Google is STRONGLY AGAINST paying for links. If you get caught - they penalise your website. But let's be real. Many SEOs DO pay for links and manage to get away with it. So whether or not you should pay for links depends on your risk tolerance and moral code.
"Moral code" , because in many cases people pay for links when they struggle to acquire them in white hat ways. In other words - people often pay for links when their content doesn't deserve those links in the first place.
When you Google something which is very important for you, do you want to see pages that other people thought were valuable (and therefore linked to them)? Or do you want to see unworthy pages that "hacked" their way to the top? All in all, paying for links is a very controversial topic in SEO.
Many SEOs would bring up some sound arguments as to why paying for links is perfectly ethical and safe. But at Ahrefs it is believed that links should be EARNED, not bought.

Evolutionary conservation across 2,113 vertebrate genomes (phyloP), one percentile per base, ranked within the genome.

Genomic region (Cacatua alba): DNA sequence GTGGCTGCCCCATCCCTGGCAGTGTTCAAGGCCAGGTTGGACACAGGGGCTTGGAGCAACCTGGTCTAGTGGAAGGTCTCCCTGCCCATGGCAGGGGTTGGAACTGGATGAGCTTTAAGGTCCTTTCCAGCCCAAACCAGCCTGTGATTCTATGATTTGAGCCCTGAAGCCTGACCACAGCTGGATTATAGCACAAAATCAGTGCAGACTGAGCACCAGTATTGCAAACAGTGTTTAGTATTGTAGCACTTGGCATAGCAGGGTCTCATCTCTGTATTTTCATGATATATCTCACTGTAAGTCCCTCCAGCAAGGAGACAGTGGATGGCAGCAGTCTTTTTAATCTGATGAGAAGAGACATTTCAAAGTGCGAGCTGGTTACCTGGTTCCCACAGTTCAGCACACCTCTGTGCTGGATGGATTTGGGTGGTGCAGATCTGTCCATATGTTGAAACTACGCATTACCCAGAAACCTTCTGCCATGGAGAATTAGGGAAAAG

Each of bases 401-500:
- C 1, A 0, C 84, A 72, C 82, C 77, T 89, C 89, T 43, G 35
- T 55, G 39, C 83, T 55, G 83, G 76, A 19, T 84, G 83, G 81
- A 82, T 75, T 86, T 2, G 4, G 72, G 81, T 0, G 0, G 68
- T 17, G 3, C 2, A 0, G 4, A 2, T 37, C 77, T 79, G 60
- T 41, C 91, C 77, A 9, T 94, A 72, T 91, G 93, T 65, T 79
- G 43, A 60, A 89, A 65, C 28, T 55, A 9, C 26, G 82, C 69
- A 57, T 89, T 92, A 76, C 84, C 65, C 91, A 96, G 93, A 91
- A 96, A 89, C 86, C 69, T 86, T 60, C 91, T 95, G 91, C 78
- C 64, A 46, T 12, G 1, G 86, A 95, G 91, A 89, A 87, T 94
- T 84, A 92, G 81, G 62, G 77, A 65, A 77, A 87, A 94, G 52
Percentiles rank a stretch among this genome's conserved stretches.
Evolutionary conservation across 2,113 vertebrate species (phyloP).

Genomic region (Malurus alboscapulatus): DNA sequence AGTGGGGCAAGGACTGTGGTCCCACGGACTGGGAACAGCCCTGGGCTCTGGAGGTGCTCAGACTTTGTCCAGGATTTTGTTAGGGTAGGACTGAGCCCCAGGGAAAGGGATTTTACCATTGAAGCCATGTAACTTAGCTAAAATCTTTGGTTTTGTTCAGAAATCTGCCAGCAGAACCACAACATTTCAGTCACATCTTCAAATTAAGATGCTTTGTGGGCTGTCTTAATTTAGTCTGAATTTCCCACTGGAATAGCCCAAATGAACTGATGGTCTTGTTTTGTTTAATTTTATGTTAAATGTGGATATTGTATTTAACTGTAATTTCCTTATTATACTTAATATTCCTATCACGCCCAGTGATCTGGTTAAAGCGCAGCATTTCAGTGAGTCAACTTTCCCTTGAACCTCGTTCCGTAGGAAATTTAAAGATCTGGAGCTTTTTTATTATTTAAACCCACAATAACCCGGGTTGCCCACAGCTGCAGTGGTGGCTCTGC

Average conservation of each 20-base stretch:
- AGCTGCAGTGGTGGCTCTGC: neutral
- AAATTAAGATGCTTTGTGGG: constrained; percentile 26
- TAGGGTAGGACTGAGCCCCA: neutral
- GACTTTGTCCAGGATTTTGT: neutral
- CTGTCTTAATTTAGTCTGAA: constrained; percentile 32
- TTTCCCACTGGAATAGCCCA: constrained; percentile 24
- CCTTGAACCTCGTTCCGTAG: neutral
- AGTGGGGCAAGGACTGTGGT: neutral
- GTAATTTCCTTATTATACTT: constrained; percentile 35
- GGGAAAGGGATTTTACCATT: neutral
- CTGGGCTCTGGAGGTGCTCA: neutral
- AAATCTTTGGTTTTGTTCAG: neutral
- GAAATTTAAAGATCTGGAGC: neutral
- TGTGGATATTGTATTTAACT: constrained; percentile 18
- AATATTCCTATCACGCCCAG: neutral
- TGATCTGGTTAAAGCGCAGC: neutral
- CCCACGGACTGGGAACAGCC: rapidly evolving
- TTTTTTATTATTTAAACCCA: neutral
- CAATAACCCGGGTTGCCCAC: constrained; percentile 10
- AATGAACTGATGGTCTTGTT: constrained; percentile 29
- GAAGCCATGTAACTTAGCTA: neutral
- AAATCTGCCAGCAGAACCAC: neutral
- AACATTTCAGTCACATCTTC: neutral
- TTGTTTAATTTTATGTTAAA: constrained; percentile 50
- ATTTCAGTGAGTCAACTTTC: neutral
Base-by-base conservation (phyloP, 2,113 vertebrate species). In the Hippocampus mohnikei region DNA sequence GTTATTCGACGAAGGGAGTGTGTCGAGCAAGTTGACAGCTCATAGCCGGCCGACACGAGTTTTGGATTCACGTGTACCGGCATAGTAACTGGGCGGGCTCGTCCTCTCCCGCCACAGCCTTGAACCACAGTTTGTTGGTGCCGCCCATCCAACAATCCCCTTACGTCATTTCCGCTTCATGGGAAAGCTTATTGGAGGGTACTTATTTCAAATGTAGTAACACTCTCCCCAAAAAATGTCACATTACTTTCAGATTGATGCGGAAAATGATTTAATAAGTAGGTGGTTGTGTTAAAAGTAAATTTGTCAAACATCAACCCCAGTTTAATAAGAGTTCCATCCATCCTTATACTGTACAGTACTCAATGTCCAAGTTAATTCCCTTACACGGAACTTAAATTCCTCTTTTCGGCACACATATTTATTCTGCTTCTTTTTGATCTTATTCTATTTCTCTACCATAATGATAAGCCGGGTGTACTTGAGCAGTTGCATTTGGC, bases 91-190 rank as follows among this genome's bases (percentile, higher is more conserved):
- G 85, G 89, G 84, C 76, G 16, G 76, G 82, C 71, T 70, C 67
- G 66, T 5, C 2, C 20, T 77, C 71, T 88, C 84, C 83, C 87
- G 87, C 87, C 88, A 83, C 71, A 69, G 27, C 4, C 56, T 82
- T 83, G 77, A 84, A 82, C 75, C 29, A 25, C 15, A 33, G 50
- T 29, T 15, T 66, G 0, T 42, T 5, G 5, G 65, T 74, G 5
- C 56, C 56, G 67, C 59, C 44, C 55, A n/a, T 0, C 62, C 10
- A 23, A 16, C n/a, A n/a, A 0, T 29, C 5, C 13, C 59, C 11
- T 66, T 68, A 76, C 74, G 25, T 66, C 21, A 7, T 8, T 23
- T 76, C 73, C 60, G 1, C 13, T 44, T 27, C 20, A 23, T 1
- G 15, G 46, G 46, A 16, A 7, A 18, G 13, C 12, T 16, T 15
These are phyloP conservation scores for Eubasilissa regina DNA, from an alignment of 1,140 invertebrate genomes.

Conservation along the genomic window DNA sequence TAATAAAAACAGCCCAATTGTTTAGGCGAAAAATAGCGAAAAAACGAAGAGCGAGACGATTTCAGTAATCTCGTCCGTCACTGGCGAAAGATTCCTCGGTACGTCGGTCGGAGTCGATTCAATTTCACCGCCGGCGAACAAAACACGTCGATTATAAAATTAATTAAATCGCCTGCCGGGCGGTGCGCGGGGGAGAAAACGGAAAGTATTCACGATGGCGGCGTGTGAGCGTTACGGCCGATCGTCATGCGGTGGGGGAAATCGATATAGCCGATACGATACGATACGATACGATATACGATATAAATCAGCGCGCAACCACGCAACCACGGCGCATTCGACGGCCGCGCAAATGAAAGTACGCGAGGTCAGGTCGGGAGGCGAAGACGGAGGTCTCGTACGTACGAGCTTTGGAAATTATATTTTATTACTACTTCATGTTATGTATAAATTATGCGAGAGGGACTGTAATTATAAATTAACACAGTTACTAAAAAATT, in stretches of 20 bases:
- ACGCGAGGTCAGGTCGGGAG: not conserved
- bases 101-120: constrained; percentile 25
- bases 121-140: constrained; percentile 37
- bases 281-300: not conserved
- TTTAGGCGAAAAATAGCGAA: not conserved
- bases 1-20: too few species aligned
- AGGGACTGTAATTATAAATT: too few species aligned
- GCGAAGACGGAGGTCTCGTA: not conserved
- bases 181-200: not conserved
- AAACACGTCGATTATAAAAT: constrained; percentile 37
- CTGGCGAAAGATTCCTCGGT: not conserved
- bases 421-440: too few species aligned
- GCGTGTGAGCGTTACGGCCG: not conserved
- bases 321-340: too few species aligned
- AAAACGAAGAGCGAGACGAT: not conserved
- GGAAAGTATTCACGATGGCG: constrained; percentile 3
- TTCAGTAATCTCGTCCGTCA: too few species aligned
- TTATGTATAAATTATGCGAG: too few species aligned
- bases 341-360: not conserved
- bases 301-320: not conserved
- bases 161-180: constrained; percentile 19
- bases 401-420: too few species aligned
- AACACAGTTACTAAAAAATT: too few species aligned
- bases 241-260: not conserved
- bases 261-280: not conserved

That's when people link to you, without you having to personally ask them to do so.
Earning links is easy:
- Create amazing content/product/service
- Promote it to relevant audiences
- Sit back and watch the links pile up
You just need a few simple things to be earning links:
- a strong brand
- good reputation in your industry
- large audience/following
- original ideas/research/data
- experienced content marketing team
- vast resources to promote your content
Everyone has that, right?
Earning links is obviously NOT easy. But that's the whole point, right? Take any topic, and there would be thousands (sometimes millions) of pages about it.
But only 10 of them will make it to the front page of Google and get that search traffic.